It’s also rather obvious that if Apple properly upgrades the iPad Mini – even if that might seem like a waste of processing power to some – the company will end up with too many comparably capable iPad models in 2023. There are clear differences between the iPad Mini, iPad, iPad Air and iPad Pro models other than their size, yes, but many people would have to look at tech specs in order to spot those differences. Size, price and accessory compatibility is what actually sets these iPads apart and – let’s face it – since few people would use the non-Pro models for work/”work”, most accessories are not part of this equation to begin with.

The iPad lineup has become too complicated for its own good and if Apple really does plan to offer an iPad Ultra at some point then one model will probably have to go. Will it be the regular iPad or the iPad Mini? (Image: Apple)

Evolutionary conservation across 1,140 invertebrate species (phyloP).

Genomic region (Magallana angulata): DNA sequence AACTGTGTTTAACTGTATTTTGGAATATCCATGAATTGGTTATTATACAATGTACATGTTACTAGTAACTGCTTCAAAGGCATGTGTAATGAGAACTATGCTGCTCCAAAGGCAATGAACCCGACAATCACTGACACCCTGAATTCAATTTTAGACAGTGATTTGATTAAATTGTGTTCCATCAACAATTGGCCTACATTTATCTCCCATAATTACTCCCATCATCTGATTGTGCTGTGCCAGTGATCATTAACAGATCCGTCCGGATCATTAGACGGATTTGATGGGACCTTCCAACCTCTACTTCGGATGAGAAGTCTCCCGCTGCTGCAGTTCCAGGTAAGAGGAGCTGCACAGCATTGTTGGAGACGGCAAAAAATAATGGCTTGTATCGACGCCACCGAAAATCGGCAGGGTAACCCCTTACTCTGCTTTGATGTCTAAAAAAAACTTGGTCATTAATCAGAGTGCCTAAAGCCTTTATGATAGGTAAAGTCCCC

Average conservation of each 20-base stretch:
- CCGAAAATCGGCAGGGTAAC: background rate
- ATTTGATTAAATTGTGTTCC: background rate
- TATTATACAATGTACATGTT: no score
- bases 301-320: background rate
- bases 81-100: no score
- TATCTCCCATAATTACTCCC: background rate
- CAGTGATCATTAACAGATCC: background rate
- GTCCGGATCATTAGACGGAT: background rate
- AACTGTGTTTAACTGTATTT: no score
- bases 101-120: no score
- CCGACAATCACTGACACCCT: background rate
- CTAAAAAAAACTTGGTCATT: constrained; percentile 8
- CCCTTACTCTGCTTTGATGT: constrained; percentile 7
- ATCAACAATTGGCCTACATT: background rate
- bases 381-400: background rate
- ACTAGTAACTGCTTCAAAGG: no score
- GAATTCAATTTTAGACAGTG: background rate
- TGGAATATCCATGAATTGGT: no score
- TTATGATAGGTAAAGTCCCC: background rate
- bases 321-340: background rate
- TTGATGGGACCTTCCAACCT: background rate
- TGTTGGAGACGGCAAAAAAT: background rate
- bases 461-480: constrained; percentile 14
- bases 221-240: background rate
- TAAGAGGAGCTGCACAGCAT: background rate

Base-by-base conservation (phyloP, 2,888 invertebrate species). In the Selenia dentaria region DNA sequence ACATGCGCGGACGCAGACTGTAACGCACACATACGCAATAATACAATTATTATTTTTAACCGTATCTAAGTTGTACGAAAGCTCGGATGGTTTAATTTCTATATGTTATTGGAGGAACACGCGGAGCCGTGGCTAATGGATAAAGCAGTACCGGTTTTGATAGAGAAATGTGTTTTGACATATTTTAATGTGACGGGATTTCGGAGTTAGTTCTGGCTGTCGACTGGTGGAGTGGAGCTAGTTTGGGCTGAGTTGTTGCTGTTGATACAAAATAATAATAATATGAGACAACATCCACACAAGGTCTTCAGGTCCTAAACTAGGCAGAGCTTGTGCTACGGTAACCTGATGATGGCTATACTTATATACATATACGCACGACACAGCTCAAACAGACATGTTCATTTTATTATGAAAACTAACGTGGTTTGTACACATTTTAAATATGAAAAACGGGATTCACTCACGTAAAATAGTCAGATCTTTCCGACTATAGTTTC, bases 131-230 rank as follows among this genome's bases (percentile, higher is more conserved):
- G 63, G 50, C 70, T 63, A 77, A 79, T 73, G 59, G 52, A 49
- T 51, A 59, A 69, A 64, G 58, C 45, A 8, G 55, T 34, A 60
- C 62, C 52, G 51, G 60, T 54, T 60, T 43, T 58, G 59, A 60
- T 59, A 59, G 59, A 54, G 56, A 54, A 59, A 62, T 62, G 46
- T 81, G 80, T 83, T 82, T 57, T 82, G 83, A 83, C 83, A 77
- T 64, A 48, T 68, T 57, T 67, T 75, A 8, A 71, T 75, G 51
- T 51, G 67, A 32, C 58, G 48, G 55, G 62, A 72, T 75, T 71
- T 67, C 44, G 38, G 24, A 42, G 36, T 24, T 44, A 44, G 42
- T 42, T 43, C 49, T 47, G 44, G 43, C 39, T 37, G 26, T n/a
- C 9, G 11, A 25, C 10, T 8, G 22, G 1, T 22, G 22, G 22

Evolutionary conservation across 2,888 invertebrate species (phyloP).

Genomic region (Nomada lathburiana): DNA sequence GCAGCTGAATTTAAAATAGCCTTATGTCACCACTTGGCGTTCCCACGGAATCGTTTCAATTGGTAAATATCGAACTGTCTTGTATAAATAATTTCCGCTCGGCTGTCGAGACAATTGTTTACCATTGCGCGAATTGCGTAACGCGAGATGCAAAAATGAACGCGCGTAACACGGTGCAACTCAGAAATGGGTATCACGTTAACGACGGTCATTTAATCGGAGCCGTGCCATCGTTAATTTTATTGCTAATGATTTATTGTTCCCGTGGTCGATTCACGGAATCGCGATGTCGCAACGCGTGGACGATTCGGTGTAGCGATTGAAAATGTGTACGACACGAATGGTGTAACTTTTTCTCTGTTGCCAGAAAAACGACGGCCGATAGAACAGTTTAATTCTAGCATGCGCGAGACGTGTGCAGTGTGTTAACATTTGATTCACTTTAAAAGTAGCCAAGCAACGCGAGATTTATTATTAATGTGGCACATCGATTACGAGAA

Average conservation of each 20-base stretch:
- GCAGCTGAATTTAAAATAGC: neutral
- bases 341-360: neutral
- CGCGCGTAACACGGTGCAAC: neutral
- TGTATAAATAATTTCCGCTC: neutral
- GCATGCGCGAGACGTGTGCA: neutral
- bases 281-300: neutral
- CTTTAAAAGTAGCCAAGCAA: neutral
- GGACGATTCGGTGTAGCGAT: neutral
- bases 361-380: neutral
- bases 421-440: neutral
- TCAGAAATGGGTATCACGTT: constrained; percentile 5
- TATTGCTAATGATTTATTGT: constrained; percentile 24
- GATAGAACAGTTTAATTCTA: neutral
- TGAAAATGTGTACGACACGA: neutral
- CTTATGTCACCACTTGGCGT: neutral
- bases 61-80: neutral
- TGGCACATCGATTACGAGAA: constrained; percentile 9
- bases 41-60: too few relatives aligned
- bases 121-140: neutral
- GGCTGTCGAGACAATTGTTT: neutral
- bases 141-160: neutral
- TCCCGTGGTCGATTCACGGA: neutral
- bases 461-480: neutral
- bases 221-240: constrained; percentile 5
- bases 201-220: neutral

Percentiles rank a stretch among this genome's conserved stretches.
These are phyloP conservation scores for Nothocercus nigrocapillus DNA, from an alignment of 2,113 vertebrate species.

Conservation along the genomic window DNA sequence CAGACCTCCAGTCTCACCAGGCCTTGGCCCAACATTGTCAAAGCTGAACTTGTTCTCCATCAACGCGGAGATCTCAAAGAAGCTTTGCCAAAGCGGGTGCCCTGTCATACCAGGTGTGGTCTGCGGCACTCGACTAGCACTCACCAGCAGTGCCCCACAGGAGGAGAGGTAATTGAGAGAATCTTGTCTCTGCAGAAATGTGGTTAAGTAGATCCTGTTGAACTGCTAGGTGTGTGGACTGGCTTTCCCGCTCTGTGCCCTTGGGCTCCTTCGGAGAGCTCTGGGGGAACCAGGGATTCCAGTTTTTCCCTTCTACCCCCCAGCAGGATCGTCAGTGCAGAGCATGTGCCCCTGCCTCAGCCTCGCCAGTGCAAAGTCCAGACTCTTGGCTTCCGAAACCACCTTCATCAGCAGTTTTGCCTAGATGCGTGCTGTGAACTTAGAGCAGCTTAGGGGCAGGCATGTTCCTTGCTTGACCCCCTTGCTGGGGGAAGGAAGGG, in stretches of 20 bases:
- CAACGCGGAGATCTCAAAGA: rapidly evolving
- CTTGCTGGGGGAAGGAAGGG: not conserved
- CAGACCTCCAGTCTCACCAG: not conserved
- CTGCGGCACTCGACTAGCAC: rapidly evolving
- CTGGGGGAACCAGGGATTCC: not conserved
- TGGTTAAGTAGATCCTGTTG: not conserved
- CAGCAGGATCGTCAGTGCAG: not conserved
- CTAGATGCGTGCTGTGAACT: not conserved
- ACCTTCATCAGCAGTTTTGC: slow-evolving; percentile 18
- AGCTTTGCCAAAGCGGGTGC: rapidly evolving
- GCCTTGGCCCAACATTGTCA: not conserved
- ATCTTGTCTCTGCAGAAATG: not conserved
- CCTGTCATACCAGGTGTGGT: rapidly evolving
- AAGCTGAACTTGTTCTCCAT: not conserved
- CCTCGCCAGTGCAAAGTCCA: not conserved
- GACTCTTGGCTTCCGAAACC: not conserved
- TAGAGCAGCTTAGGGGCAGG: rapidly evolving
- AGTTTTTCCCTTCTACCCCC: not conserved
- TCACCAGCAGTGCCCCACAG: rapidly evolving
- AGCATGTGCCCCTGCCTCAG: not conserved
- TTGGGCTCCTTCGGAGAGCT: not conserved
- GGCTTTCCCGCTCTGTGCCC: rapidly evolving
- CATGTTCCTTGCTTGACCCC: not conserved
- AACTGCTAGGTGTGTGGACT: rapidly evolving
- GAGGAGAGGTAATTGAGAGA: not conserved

It seems that Apple might have a few decisions to make at some point. The iPad Mini is not the most popular iPad based on sales, but people that like that model, love that model. The iPad Pros are safe because of their high margins and high-end profile, while the iPad Air is practically “the default” iPad for educated consumers for some time. To simplify its iPad product line in a manner that would make sense, the Cupertino giant would either have to discontinue the “vanilla” iPad or considerably lower the price of the iPad Mini (while upgrading it!) in order to create enough space between them. The clear choice? No more “vanilla” iPad and, come 2024, we’ll get to find out.


Kostas Farkonas

Veteran reporter with over 30 years of industry experience in various media, focusing on consumer tech, entertainment and digital culture. No, he will not fix your PC (again).

Veteran reporter with over 30 years of industry experience in various media, focusing on consumer tech, entertainment and digital culture. No, he will not fix your PC (again).